In the photo above you can see the plastic palette with the small individual cups that I frequently use. It is a great tool to keep on hand. It comes with a clear plastic lid that will keep your paints or other medium fresh if you have any left overs. It is available at most craft supply stores or online.

The varnish dries quickly so by the time I clean up the mess with soap & water it’s dry & I’m ready to move on. The reason I like mixing the varnish and powders is that it’s a one-step process.

The remaining colors on the ornament were done by mixing the Pearl Ex powders with the varnish because it really is one of my favorite ways of using the Pearl Ex.

Once the colors were all done I drilled a tiny hole in the top with a pin vise &
Pin Vise
then added a drop of CA adhesive into the hole & screwed a tiny gold toned screw eye to hold the string. Pin vices are available at most woodworking shops, Home Depot & Lowes. They come in a variety of sizes & styles. I have some very fine ones as well as larger size bits. The size you need is really dependent on the size hole you will be needing
. I suggest that you find a set that comes with a variety of sizes.
The photo on the right shows a larger pin vise with a thick handle. I use this because of all the hand surgeries I've had which make it difficult for me to hold a small grip. This type of vise really is great because it will accommodate just about any size bit.

For this ornament I applied 2 thin coats of Jo Sonja Polyurethane Satin to the entire surface since I had already used this varnish with the powders. For most of my projects I prefer this brush on varnish because I have more control & I don’t get runs or streaks. On ornaments I generally like a spray because they are small & difficult to handle & using a spray is much easier to use especially on small pieces like these.

The steps I use for spraying an ornament with varnish are:

1. Add the hook & string, leather or ribbon to hang the ornament. The hook I
Gold hook & lacing
used is available in most hardware stores & is available in gold or silver.

2. Hang the ornament in an area where I can spray & leave it until it is dry.
3. I slowly spin the ornament & spray evenly to coat the sides, top & bottom. I allow the 1st layer to dry & then repeat the process one more time.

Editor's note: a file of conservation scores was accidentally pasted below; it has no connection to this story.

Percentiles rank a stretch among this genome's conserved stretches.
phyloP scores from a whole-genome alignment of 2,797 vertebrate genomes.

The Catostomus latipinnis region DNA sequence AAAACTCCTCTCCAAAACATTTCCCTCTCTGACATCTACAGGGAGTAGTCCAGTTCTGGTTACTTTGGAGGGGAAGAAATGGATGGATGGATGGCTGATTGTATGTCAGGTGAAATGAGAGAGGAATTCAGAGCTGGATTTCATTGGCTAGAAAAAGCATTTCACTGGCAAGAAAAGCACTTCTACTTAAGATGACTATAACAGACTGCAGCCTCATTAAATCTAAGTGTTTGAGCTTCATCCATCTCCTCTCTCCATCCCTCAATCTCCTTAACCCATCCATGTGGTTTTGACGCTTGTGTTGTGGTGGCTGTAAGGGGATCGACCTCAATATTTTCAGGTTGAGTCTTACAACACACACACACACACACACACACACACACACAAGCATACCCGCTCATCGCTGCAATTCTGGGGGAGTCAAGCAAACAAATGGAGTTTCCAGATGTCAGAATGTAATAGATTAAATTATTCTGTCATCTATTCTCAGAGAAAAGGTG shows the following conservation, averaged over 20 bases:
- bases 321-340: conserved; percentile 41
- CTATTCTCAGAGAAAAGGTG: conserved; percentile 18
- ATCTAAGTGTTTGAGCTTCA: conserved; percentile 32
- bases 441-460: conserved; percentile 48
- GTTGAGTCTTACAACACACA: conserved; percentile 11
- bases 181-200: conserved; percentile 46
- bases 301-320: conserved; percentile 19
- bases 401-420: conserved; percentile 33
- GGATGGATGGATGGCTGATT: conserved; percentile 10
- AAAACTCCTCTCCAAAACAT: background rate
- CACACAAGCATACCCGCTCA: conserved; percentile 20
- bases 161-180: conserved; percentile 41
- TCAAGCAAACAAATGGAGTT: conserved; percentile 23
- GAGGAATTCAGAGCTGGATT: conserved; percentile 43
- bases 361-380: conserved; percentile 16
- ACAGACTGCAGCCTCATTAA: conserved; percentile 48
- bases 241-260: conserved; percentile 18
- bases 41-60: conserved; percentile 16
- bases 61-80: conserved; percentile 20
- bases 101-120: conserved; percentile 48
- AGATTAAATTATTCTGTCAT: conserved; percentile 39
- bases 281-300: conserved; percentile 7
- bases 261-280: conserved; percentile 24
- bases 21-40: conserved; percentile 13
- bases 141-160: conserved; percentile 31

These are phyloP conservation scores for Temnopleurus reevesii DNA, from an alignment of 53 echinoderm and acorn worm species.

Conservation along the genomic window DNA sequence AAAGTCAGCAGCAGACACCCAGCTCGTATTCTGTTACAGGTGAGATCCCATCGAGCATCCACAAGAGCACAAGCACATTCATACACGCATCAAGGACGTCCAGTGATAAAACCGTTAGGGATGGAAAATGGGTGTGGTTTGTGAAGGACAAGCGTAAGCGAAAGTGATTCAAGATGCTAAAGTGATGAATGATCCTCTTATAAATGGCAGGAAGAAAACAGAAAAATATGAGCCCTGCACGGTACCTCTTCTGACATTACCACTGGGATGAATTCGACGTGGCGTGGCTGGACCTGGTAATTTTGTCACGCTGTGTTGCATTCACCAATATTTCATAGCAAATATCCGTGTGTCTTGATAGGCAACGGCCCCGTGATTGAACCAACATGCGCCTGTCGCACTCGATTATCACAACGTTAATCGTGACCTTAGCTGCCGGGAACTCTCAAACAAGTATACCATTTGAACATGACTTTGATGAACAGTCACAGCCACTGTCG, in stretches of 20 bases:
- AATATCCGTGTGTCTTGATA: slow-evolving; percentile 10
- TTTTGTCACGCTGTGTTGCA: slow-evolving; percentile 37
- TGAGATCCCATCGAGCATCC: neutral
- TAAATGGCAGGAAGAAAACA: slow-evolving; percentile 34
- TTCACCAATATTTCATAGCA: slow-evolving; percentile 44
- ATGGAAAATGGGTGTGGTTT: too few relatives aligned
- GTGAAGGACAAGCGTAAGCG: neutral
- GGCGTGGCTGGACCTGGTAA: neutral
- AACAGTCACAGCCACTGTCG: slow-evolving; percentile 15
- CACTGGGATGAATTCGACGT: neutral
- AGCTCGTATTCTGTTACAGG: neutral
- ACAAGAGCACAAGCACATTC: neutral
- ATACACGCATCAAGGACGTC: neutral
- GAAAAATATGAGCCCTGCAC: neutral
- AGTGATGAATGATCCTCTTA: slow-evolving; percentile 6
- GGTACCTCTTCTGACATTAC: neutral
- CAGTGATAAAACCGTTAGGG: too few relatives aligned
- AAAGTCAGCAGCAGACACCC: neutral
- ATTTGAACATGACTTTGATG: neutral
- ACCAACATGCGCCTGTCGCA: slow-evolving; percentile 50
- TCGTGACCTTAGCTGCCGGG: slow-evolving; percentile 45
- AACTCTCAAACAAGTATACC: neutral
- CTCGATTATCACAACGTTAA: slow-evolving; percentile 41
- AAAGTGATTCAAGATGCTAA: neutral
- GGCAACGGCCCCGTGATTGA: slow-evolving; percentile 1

This technique provides a light even coating all around & if you don’t hold the can to close it won’t drip.

For most ornaments I use a gloss finish because it just seems like they should “sparkle” but on my Native American style ornaments I prefer to use a matte finish. My favorite matte spray finish is Americana Sealer/Finisher. It is an acrylic finish that does not yellow & it provides a great finish with minimal odor (but you still need to spray outside of the house). I spray in the garage & leave it there until it is thoroughly dry & any remaining odor dissipates.
All of the Pearl Ex Powdered Pigments are in stock & with photos of color
Americana Gloss
swatches done on gourds. These are the same metallic pigment powders you have seen elsewhere but at a lower price.

Americana comes in both matte & gloss The photo on the right shows the gloss sealer/finisher spray can but the matte comes in a blue can. Americana Sealer/Finisher can be found at many art supply shops or online. It is made by Deco Art but is not as readily available as Krylon. I prefer this much more than Krylon or Deft because it is low odor & the feel of the finish once it dries is much nicer.

This mini tutorial was originally posted on my old blog. I moved it to the new blog & edited it & added some new information. 

I hope you enjoyed this mini tutorial & I hope you will leave a comment!

Happy Gourding,

NOTICE: No portion of the Tutorial contents on this blog including posts on this blog may be copied, reproduced, stored in a retrieval system or transmitted in any form or by any means without prior permission of the publisher and copyright owner, Nedra Denison.
Material from this blog may not be, in part or in whole be distributed, redistributed, published, republished, copied, reproduced, altered or modified and sold or otherwise made available to others in any form for any purposes whatsoever.